The Irish Catholic Church is severing its ties with the Family Care Society of Northern Ireland, an adoption agency that the Church itself played a major role in founding. The Church’s decision comes after recent legislation allowing same-sex and unmarried couples to apply to become adoptive parents. Laws prohibiting gay parents from adopting were repealed in 2012 and subsequently challenged by Edwin Poots, Northern Ireland’s previous health minister. Northern Ireland’s Court of Appeals dismissed Poots’s appeal after finding that his case was without legal merit.
“It is unreasonable for legislators to oblige faith-based organizations to act against their fundamental and reasonable religious beliefs in the provision of services that contribute to the common good,” the Catholic Bishops of Northern Ireland said in a statement late last week. “Since the provision of adoption services in Northern Ireland now also involves acting against the Church's teaching and ethos, we too have no option but to end the long established relationship between the Church and The Family Care Society NI.”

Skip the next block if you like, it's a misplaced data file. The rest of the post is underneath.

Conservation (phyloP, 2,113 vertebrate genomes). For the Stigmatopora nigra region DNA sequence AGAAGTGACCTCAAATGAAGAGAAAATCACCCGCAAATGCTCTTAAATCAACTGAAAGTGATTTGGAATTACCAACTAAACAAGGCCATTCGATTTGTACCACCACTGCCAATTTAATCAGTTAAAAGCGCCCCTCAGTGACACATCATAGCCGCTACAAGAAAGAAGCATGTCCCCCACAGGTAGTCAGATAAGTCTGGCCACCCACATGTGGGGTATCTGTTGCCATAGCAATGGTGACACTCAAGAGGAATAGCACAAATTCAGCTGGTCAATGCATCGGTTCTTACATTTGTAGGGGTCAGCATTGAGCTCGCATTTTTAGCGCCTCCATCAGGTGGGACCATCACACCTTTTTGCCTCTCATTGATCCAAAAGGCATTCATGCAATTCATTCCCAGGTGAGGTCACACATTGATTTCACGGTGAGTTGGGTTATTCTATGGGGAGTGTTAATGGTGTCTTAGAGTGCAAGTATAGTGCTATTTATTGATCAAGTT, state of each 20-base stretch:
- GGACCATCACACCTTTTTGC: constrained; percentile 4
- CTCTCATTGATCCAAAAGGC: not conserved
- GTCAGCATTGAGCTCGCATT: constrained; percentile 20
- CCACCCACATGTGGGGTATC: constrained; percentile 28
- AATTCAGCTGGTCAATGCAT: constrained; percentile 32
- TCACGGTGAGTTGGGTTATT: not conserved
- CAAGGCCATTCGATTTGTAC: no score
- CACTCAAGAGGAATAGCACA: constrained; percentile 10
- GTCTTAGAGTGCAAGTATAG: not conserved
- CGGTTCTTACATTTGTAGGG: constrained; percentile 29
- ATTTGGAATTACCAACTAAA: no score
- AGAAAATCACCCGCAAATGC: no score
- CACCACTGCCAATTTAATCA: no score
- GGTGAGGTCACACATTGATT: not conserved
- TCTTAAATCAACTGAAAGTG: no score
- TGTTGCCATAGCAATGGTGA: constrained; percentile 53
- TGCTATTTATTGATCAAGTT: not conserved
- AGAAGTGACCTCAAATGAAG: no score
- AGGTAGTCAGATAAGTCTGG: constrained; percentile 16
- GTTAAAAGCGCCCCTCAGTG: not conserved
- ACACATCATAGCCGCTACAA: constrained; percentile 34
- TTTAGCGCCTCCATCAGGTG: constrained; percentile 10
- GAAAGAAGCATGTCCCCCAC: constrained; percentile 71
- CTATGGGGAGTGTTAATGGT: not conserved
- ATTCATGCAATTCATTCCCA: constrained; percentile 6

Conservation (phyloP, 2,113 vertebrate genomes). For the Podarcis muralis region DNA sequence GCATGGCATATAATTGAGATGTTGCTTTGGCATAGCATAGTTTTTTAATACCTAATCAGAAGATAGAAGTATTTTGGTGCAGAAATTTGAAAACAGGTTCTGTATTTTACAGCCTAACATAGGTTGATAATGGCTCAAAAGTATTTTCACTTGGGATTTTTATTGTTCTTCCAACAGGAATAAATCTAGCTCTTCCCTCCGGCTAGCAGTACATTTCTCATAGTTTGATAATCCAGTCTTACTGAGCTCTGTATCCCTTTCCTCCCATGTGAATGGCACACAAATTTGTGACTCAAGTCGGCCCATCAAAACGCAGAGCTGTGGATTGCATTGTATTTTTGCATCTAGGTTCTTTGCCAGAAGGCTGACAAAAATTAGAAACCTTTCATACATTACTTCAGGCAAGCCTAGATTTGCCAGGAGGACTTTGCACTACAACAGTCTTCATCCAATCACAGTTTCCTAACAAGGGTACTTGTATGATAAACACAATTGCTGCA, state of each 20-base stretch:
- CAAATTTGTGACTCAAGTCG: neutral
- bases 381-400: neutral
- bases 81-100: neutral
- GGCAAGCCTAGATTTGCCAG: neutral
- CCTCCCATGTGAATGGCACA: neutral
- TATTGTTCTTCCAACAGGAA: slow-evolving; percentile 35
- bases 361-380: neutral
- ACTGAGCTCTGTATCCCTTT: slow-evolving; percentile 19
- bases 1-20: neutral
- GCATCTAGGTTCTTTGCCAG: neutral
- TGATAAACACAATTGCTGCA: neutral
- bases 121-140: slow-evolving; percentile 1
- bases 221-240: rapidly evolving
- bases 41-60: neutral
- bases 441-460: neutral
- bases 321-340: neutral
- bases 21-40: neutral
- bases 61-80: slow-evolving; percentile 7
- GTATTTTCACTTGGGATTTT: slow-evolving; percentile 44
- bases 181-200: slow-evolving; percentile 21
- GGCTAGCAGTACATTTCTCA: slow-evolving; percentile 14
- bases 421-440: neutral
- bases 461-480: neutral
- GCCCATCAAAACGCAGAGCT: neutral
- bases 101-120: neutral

More concerned with the well-being of Ireland’s population of family-less children, Family Care has assured the public that it will welcome any and all applications from couples interested in adopting in accordance with the law.
“We look forward to continuing a dialogue with the Northern Bishops over the coming months about the decision they have found it necessary to take,” Family Care responded in a swiftly issued statement. “[S]upport from the Bishops has greatly assisted FCS in the past, particularly in providing services to adults who were adopted, fostered or raised in a Catholic children's home. Providing vital adoption and support services needed by children and families has always been our focus and will remain so.”